RE: crypto-ISSUE-21: Requiring Content-Security-Policy [Web Cryptography API]

I'm not convinced of the value of requiring CSP in the first place. This is not a statement for or against CSP by itself; I just don't know what tying WebCrypto to it buys us.

It is not the mission of this WG to single-handedly make all browser JS safe. An app with a security hole is broken with or without WebCrypto, and CSP itself is a defense-in-depth measure. We also have use cases (non-browser JS has been brought up) where CSP may not be necessary at all. Finally, I'm leery of going down the slippery slope of specifying policy and not just mechanisms in the API.

Why not just recommend use of CSP in Security Considerations and leave it at that?

-----Original Message-----
From: Ryan Sleevi [] 
Sent: Thursday, August 23, 2012 5:44 PM
To: Wan-Teh Chang
Cc: David Dahl; Web Cryptography Working Group
Subject: Re: crypto-ISSUE-21: Requiring Content-Security-Policy [Web Cryptography API]

On Thu, Aug 23, 2012 at 5:38 PM, Wan-Teh Chang <> wrote:
> window.crypto.getRandomValues is the other operation that does not 
> require a key. In addition to the digest operation, getRandomValues 
> should also be considered when we resolve this issue.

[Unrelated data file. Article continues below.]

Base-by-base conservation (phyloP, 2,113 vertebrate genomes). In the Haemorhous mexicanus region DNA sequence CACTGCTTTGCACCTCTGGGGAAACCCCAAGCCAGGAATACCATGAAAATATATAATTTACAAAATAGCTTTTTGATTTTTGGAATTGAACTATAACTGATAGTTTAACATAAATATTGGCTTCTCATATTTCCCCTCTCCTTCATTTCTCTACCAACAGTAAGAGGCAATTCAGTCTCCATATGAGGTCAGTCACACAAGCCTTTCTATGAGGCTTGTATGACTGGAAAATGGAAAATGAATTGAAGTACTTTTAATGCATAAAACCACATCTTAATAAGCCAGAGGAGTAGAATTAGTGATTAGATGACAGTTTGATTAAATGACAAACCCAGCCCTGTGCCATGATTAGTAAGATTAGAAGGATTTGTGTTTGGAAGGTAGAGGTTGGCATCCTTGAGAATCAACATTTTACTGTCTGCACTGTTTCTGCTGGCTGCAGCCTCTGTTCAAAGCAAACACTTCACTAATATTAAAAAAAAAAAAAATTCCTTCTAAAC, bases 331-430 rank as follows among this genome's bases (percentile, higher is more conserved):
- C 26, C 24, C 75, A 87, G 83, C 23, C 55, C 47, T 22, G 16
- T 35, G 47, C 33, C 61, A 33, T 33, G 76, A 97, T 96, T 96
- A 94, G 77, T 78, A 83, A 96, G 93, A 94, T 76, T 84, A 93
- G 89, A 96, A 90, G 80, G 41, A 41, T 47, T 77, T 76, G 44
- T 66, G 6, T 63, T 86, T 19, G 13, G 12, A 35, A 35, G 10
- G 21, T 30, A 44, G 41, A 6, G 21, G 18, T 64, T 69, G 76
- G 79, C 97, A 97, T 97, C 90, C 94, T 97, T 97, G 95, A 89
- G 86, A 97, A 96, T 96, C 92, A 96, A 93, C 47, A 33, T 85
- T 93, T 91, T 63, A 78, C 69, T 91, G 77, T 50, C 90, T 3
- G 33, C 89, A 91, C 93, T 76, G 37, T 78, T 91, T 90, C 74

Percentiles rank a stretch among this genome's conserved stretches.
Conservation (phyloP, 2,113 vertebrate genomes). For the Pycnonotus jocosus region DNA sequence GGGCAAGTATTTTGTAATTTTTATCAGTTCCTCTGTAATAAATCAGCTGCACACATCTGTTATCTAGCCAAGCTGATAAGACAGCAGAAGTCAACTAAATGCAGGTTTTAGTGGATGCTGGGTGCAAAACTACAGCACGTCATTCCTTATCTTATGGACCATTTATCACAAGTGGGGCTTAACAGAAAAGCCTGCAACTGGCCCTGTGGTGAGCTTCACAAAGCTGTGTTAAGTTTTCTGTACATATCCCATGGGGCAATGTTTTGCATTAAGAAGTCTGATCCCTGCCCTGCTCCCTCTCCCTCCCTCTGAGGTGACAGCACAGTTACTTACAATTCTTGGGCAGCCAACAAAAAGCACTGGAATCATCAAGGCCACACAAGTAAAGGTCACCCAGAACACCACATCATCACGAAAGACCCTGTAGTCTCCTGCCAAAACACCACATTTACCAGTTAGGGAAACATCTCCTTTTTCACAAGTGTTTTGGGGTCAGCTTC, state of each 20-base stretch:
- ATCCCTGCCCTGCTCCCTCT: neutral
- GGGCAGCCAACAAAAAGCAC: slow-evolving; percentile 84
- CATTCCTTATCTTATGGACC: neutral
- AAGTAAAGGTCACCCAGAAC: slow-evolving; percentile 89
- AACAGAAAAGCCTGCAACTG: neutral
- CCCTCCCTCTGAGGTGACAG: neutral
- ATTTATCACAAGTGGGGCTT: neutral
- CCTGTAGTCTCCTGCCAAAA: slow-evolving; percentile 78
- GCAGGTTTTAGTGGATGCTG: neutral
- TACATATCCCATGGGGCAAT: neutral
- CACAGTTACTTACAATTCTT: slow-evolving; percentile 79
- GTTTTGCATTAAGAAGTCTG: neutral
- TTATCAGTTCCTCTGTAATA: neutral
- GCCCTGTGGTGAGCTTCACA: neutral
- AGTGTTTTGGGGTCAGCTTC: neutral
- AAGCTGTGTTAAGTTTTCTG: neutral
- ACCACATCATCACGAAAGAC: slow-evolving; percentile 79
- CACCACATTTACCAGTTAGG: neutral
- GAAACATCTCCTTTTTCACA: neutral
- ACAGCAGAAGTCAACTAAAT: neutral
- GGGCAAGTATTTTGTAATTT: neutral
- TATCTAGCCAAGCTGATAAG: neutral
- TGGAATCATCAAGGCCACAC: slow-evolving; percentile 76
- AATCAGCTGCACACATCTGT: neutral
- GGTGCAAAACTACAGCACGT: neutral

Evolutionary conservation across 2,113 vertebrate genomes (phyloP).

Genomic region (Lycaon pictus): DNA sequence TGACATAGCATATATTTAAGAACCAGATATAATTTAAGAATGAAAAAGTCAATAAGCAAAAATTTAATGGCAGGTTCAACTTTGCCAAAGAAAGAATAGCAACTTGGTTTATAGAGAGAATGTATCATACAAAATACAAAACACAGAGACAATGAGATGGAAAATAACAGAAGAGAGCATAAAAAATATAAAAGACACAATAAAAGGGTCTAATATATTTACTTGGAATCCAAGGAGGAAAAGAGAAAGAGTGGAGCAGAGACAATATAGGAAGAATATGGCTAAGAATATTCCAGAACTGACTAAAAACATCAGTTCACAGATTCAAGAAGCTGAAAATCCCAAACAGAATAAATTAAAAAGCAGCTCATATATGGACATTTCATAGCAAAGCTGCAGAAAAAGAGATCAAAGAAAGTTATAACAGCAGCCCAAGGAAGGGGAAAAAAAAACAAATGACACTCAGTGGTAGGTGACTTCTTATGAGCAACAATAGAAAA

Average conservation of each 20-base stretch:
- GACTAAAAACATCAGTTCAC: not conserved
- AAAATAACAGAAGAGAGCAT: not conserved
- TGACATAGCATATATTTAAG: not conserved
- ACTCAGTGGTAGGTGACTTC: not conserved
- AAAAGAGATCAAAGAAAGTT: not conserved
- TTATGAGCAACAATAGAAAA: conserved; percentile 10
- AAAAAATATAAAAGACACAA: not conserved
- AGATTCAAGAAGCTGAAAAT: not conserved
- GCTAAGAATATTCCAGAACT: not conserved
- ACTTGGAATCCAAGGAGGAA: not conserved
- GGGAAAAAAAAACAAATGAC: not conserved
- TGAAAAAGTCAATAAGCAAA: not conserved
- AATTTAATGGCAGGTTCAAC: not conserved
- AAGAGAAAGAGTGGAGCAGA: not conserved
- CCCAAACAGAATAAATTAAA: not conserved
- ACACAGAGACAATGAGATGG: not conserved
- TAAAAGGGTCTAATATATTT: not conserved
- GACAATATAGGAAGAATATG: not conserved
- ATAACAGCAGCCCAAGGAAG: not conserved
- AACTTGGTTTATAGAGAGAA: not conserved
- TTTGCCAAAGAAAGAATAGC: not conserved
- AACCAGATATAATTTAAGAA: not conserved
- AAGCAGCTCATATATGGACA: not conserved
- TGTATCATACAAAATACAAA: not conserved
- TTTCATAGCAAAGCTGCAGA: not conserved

> Wan-Teh

Good point. Perhaps it's worth doing the interface split then.

It was pointed out to me by a colleague that a CSP such as 'self' may be too prohibitive, in that it actively restricts the inclusion of script or objects from other domains, and suggested simply the following
1) Require SSL
2) Require that 'unsafe-eval' NOT be present
3) Require that 'unsafe-inline' NOT be present

That's also reasonable approach, but it does increase the attack surface of the API.

A possible refinement of the above proposal would be to allow, during key generation, whether the key was to be extended beyond 'self'. That is, restated:
#4) If a key was generated in 'self' mode (for lack of a better word), it would only be available on window.crypto.keys when the CSP also indicated 'self'.

The default mode for keys would be 'permissive' (eg: only require items #1 - #3), but optionally during generation/provisioning/import,
#4 could be specified.

Received on Monday, 27 August 2012 10:01:29 UTC